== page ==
Truth: Other than the moments when your adorbs baby Mason needs a diaper change, the scent of your six-month-old is something you wouldn’t mind inhaling all the livelong day. But according to a recent study published in Trends in Cognitive Sciences, there’s actually a scientific reason why babies always smell so great.
It has to do with their cuteness--and their survival instincts.
Here, we’ll explain: Basically, babies come out of the womb ready to appeal and charm the pants off your caregiving senses--their squishable cheeks, sweet coos and (you guessed it) delicious-smelling scent are all a biological tactic for triggering attention and affection from every mom/dad/doting aunt they meet.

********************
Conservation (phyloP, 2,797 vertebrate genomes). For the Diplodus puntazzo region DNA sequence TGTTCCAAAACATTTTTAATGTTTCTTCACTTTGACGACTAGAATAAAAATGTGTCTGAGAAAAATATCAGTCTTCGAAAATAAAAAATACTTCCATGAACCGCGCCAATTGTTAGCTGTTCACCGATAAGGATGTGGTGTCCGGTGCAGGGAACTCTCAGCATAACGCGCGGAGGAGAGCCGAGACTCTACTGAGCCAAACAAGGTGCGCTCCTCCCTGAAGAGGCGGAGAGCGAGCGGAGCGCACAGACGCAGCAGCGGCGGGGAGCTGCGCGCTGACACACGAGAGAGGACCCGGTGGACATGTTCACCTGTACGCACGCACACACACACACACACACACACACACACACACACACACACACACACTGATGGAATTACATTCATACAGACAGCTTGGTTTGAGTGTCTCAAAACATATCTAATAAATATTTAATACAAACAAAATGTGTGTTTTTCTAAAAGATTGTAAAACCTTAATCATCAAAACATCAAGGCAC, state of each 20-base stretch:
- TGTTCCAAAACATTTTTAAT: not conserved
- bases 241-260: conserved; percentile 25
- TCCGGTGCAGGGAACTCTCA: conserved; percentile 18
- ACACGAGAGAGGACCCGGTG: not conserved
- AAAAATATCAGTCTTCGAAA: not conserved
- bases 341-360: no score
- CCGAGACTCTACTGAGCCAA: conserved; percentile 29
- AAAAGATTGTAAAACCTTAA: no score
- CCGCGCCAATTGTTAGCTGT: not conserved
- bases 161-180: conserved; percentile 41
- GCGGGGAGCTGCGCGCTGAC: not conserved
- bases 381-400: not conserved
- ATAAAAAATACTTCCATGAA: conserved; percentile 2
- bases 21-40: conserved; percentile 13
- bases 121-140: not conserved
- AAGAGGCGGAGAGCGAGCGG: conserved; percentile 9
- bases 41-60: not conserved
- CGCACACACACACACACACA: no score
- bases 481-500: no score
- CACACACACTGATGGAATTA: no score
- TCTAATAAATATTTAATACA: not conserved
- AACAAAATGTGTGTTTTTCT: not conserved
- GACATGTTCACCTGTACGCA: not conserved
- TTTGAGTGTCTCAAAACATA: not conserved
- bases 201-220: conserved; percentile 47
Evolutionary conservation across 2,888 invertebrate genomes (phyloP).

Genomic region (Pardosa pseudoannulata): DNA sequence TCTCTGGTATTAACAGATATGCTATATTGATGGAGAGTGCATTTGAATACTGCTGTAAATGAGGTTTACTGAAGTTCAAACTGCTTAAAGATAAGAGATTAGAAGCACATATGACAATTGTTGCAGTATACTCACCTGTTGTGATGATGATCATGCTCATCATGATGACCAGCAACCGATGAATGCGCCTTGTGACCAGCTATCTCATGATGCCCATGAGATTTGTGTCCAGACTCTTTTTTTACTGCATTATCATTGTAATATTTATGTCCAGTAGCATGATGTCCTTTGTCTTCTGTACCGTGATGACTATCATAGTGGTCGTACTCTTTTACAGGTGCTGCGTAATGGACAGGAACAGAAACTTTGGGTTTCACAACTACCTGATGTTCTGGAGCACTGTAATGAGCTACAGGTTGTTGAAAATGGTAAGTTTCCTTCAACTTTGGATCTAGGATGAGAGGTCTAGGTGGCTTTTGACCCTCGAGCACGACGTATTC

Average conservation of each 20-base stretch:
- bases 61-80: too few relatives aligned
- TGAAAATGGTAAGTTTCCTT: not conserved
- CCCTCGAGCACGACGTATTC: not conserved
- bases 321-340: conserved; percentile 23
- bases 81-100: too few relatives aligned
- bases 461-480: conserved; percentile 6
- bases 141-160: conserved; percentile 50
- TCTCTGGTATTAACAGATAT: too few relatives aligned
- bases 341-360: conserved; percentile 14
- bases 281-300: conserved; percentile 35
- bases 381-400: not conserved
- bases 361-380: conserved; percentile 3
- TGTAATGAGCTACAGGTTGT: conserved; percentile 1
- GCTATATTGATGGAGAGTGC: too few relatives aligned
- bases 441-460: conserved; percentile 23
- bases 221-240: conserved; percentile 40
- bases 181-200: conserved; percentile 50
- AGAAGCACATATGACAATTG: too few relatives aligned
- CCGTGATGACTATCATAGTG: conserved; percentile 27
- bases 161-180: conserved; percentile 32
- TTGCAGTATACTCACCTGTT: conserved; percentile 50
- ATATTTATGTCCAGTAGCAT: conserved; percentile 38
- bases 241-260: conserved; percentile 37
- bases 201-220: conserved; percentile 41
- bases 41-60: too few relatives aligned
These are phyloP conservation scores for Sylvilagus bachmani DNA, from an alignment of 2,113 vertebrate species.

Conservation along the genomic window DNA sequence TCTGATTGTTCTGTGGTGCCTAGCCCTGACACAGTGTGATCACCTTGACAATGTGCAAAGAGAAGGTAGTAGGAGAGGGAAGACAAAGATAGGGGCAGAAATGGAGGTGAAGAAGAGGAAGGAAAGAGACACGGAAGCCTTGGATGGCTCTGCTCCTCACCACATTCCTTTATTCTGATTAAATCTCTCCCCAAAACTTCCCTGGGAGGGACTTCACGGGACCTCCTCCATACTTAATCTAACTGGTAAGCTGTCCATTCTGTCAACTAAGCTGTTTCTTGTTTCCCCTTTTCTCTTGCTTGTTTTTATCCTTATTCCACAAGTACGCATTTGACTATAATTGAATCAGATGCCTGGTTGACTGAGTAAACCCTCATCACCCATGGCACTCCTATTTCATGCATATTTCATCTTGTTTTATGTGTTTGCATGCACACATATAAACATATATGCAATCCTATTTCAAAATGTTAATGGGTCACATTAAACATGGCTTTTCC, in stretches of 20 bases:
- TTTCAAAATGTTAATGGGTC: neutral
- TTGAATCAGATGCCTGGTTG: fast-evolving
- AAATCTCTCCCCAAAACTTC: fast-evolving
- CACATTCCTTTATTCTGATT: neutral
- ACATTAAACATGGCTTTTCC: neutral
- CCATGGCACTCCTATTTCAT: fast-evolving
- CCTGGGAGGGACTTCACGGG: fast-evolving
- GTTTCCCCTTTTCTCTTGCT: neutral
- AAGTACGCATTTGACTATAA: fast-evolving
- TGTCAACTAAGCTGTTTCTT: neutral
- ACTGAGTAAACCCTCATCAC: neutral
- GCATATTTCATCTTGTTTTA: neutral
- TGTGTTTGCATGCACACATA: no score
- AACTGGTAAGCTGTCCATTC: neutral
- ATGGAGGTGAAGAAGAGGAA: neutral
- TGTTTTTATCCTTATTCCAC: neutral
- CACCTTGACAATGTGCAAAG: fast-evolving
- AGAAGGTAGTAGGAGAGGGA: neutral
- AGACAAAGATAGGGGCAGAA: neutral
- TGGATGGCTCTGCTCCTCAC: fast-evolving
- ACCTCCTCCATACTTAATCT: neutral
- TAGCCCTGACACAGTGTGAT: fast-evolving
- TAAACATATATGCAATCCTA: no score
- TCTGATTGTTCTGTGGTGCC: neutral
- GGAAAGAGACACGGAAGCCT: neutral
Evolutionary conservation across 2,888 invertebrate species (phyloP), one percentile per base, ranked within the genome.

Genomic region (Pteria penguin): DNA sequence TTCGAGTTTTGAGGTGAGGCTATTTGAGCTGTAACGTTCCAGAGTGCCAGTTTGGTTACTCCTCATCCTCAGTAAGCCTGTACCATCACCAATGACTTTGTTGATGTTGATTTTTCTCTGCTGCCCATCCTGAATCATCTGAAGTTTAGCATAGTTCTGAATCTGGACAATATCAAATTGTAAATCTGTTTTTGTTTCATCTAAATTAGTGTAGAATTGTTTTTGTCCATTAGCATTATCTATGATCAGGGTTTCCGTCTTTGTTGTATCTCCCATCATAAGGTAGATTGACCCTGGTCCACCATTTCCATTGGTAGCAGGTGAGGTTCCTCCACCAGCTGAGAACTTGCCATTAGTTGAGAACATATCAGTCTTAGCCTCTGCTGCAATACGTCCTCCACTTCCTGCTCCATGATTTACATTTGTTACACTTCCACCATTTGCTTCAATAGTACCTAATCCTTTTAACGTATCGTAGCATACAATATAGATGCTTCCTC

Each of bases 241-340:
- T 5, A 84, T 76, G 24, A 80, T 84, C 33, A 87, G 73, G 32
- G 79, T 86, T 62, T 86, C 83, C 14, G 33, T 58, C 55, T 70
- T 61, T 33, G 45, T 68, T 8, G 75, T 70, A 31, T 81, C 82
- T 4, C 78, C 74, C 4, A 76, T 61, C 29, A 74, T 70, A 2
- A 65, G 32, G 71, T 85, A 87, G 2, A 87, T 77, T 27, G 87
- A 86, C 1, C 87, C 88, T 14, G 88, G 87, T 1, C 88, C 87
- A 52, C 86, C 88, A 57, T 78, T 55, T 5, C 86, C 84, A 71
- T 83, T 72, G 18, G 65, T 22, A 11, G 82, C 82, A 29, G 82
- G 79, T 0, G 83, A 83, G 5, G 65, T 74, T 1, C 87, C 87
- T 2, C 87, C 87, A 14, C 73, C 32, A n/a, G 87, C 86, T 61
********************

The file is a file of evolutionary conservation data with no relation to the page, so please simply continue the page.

In fact, their cuteness is what signals our brains to instinctually nurture and protect them, not to mention express empathy, compassion and love every time they laugh, cry or gurgle.
So you want to sniff your baby. So what? It’s biology--and there’s nothing you can do about that.